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dc.contributor.authorMcWilliam, Michael
dc.contributor.authorMadin, Joshua
dc.contributor.authorChase, Tory
dc.contributor.authorHoogenboom, Mia O
dc.contributor.authorBridge, Tom
dc.date.accessioned2022-10-10T12:30:16Z
dc.date.available2022-10-10T12:30:16Z
dc.date.issued2022-10-26
dc.identifier.citationMcWilliam , M , Madin , J , Chase , T , Hoogenboom , M O & Bridge , T 2022 , ' Intraspecific variation reshapes coral assemblages under elevated temperature and acidity ' , Ecology Letters , vol. 25 , no. 11 , pp. 2513-2524 . https://doi.org/10.1111/ele.14114en
dc.identifier.issn1461-023X
dc.identifier.otherPURE: 281586872
dc.identifier.otherPURE UUID: 200befda-0fca-4d79-b11f-e1a7fd422549
dc.identifier.otherWOS: 000865278500001
dc.identifier.otherScopus: 85139426362
dc.identifier.urihttp://hdl.handle.net/10023/26166
dc.descriptionFunding information: National Science Foundation (USA) (Grant Number(s): 1948946), Leverhulme Trust (Grant Number(s): ECF-2021-512), Australian Research Council (Grant Number(s): DE180100746).en
dc.description.abstractInsights into assemblages that can persist in extreme environments are still emerging. Ocean warming and acidification select against species with low physiological tolerance (trait-based ‘filtering’). However, intraspecific trait variation can promote species adaptation and persistence, with potentially large effects on assemblage structure. By sampling nine coral traits (four morphological, four tissue and one skeletal) along an offshore–inshore gradient in temperature and pH, we show that distantly related coral species undergo consistent intraspecific changes as they cross into warm, acidic environment. Intraspecific variation and species turnover each favoured colonies with greater tissue biomass, higher symbiont densities and reduced skeletal investments, indicating strong filtering on colony physiology within and across species. Physiological tissue traits were highly variable within species and were independent of morphology, enabling morphologically diverse species to cross into sites of elevated temperature and acidity. Widespread intraspecific change can therefore counter the loss of biodiversity and morphological structure across a steep environmental gradient.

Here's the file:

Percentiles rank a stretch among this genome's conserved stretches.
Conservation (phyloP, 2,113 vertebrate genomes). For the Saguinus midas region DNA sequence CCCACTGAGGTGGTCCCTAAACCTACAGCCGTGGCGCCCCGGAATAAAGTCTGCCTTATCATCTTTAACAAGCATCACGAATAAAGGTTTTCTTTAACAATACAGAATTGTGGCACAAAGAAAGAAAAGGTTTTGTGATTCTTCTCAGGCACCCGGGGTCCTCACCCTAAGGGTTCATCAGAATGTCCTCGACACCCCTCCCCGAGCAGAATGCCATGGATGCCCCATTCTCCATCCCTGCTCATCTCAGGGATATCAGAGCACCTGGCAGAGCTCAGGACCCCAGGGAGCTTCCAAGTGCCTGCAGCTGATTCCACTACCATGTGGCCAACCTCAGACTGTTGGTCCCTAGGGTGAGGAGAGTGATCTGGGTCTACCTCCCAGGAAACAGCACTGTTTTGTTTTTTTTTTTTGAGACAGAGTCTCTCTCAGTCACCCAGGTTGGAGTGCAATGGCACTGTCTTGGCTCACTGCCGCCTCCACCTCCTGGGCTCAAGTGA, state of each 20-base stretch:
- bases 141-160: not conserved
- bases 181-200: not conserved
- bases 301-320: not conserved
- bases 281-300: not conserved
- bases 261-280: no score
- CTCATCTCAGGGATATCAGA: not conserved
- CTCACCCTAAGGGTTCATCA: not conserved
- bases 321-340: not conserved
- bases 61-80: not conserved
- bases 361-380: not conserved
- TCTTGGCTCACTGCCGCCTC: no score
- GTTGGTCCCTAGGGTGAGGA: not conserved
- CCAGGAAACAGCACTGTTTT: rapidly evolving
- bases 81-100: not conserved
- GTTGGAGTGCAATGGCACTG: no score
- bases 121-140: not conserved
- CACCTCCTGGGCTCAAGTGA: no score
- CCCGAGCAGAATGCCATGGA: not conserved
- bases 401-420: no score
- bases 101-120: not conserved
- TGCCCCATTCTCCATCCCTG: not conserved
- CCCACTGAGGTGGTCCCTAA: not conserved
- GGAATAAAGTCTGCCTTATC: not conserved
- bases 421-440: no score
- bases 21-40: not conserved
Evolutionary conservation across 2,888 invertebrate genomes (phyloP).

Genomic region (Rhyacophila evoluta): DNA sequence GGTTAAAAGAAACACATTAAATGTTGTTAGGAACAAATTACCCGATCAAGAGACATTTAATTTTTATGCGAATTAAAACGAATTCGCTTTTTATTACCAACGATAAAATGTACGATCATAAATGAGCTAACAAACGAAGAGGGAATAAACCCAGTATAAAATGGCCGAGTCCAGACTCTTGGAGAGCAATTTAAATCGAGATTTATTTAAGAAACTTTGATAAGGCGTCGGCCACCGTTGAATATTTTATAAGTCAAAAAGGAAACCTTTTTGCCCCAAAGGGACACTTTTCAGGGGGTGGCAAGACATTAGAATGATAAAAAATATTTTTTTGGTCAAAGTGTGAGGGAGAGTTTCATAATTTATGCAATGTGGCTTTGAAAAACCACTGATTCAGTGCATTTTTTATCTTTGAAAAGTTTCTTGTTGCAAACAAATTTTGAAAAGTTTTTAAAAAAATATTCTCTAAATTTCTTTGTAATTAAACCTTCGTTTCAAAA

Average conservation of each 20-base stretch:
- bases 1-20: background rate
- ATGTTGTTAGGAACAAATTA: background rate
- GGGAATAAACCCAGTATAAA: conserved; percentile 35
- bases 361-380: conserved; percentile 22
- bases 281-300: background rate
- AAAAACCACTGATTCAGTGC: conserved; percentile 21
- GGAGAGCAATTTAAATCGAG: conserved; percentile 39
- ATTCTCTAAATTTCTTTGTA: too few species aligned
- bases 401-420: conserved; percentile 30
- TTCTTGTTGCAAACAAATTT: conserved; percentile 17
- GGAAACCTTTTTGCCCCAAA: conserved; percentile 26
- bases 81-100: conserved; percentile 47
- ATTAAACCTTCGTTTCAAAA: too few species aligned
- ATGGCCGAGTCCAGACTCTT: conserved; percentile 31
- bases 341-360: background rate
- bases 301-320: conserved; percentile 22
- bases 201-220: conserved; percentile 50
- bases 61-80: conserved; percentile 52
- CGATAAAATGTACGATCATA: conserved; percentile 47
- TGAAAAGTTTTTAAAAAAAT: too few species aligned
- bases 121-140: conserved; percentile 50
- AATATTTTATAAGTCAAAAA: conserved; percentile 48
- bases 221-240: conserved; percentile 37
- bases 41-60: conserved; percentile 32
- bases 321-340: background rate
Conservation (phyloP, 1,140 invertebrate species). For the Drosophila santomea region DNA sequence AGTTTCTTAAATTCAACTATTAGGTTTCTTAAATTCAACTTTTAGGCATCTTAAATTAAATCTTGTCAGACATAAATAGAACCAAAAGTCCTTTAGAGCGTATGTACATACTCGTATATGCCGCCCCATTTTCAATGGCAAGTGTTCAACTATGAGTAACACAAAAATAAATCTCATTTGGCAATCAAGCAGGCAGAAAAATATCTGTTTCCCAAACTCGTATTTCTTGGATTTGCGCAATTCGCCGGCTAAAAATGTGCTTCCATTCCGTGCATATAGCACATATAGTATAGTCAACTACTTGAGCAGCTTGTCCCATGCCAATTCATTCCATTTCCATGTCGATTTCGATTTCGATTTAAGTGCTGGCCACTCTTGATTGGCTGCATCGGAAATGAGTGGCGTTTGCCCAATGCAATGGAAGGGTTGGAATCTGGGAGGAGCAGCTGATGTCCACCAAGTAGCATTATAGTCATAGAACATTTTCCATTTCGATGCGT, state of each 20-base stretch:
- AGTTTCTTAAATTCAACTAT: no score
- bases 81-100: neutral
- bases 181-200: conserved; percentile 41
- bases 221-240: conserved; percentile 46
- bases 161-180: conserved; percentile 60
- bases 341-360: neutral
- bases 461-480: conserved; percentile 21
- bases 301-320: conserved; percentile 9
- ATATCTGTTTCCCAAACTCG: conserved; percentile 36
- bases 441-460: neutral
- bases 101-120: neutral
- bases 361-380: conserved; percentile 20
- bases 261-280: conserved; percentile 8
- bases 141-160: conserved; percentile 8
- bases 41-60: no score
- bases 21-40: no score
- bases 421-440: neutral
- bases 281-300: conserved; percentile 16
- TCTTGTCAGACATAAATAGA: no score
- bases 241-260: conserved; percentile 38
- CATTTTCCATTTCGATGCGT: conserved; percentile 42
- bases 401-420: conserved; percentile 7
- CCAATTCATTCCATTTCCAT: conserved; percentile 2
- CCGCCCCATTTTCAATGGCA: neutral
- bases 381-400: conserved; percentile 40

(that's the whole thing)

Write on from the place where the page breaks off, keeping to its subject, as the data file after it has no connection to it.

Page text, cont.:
dc.format.extent12
dc.language.isoeng
dc.relation.ispartofEcology Lettersen
dc.rightsCopyright © 2022 The Authors. Ecology Letters published by John Wiley & Sons Ltd. This is an open access article under the terms of the Creative Commons Attribution License, which permits use, distribution and reproduction in any medium, provided the original work is properly cited.en
dc.subjectAdaptationen
dc.subjectCommunity assemblyen
dc.subjectCoral reefsen
dc.subjectFunctional traitsen
dc.subjectPhenotypic plasticityen
dc.subjectPhysiologyen
dc.subjectGC Oceanographyen
dc.subjectQH301 Biologyen
dc.subjectDASen
dc.subjectMCCen
dc.subject.lccGCen
dc.subject.lccQH301en
dc.titleIntraspecific variation reshapes coral assemblages under elevated temperature and acidityen
dc.typeJournal itemen
dc.description.versionPublisher PDFen
dc.contributor.institutionUniversity of St Andrews. School of Biologyen
dc.identifier.doihttps://doi.org/10.1111/ele.14114
dc.description.statusPeer revieweden


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